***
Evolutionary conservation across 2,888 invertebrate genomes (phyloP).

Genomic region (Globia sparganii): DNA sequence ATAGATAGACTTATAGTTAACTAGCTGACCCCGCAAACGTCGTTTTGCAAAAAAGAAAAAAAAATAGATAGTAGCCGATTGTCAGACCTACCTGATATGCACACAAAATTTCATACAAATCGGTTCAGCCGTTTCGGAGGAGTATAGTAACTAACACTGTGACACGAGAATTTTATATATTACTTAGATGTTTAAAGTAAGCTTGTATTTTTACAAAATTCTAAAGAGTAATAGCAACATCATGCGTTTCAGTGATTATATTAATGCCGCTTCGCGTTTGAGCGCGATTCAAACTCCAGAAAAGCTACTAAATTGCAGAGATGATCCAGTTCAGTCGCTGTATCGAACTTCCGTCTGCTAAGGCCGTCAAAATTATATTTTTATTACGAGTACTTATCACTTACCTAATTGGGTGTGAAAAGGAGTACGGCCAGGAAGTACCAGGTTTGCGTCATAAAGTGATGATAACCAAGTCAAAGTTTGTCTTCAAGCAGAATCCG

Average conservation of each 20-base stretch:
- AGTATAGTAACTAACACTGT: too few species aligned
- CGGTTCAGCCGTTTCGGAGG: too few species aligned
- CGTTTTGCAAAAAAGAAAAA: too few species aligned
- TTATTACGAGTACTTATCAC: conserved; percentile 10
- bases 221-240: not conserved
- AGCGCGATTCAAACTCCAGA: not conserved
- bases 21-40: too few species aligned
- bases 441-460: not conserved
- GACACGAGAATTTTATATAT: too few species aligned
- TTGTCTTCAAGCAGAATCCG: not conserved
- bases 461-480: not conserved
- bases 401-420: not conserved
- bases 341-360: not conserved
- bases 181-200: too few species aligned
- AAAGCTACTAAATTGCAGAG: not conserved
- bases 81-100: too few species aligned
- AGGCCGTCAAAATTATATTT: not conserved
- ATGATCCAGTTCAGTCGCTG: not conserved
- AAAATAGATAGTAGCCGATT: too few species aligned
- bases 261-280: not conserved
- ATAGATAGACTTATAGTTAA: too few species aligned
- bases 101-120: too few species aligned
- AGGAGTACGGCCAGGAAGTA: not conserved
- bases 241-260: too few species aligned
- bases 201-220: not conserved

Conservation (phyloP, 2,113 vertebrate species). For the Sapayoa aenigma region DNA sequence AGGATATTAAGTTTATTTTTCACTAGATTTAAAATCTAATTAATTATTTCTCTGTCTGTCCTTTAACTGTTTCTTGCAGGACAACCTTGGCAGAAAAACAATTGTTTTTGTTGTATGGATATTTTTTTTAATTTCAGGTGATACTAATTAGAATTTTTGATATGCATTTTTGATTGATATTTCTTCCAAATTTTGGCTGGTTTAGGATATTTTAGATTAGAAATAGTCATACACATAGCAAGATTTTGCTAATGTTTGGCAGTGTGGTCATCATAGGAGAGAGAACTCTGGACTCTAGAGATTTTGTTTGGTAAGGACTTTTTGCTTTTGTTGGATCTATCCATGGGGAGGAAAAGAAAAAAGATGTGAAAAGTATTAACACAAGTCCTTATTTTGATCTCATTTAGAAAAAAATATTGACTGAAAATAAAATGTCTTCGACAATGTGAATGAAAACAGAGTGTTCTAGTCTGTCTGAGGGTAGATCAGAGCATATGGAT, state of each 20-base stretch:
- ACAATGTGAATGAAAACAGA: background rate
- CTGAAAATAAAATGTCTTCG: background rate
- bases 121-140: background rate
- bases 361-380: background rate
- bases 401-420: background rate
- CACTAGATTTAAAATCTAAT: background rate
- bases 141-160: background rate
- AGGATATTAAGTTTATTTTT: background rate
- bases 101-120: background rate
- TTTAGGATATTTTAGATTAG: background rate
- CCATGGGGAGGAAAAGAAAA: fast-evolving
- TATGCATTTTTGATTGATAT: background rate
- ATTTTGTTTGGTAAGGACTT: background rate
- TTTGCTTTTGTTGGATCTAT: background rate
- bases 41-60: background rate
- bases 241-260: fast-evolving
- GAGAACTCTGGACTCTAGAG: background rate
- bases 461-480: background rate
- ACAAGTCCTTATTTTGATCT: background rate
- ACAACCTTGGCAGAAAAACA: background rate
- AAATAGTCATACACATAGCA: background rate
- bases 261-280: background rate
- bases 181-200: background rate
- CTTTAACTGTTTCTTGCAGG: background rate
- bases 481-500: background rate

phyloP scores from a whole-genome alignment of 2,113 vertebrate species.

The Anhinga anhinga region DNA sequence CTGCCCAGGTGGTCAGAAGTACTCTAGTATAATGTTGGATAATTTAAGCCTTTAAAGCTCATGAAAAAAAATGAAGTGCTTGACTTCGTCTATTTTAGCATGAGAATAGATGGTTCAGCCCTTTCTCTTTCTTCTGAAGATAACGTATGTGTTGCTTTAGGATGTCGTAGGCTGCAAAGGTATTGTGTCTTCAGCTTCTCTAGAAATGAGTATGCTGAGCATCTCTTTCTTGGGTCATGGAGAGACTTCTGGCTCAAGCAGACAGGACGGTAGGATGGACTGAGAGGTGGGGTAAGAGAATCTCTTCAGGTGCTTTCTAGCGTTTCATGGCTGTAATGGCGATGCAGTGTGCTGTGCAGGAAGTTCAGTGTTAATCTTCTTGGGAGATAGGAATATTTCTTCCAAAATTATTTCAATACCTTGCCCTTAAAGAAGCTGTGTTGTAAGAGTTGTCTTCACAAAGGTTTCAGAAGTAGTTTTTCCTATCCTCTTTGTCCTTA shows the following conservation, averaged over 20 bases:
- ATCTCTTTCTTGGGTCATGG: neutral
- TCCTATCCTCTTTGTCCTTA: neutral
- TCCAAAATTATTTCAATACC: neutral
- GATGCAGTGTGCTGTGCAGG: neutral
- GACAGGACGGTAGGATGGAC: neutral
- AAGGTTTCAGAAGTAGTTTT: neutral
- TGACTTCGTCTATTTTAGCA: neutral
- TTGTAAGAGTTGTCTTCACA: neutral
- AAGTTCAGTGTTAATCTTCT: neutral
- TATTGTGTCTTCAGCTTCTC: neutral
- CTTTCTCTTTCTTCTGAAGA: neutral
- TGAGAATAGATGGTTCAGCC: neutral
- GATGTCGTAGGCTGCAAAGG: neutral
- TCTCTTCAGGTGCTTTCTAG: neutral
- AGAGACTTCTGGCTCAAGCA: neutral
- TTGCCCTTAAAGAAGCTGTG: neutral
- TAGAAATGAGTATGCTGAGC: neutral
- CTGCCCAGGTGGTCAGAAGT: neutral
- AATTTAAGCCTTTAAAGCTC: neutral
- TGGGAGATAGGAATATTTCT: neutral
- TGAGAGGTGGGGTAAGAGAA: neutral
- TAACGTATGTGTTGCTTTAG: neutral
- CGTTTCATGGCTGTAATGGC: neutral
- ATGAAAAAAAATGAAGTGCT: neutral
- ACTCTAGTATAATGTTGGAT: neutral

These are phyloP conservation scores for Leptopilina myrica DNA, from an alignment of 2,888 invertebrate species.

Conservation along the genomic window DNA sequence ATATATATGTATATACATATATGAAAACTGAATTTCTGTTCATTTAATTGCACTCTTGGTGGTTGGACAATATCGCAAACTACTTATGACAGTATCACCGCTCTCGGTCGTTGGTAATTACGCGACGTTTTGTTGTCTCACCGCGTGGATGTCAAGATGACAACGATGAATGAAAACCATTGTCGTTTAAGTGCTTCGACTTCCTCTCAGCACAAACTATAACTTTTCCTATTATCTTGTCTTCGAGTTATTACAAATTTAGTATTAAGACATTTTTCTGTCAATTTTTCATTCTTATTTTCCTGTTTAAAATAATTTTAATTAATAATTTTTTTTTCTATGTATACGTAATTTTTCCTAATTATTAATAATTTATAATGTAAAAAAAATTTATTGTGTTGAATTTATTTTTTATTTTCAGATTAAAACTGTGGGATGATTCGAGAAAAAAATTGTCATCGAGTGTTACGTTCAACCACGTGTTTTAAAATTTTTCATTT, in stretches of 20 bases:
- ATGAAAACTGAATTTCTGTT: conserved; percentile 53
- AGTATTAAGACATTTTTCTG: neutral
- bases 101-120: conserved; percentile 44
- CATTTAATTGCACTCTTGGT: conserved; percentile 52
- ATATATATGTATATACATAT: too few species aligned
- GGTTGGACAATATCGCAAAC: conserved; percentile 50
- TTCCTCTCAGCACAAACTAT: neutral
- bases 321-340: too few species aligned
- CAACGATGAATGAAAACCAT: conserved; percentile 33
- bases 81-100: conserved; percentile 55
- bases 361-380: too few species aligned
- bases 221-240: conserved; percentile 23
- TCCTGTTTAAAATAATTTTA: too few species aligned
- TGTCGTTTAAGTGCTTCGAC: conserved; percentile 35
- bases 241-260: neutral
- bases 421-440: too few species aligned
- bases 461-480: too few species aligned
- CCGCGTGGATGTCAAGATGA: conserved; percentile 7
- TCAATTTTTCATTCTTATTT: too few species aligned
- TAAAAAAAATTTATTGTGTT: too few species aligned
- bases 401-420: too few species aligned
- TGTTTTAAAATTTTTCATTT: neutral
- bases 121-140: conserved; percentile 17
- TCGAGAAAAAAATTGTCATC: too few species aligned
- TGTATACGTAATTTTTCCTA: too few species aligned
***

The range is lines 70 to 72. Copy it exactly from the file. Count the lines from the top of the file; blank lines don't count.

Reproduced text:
- TCTCTTCAGGTGCTTTCTAG: neutral
- AGAGACTTCTGGCTCAAGCA: neutral
- TTGCCCTTAAAGAAGCTGTG: neutral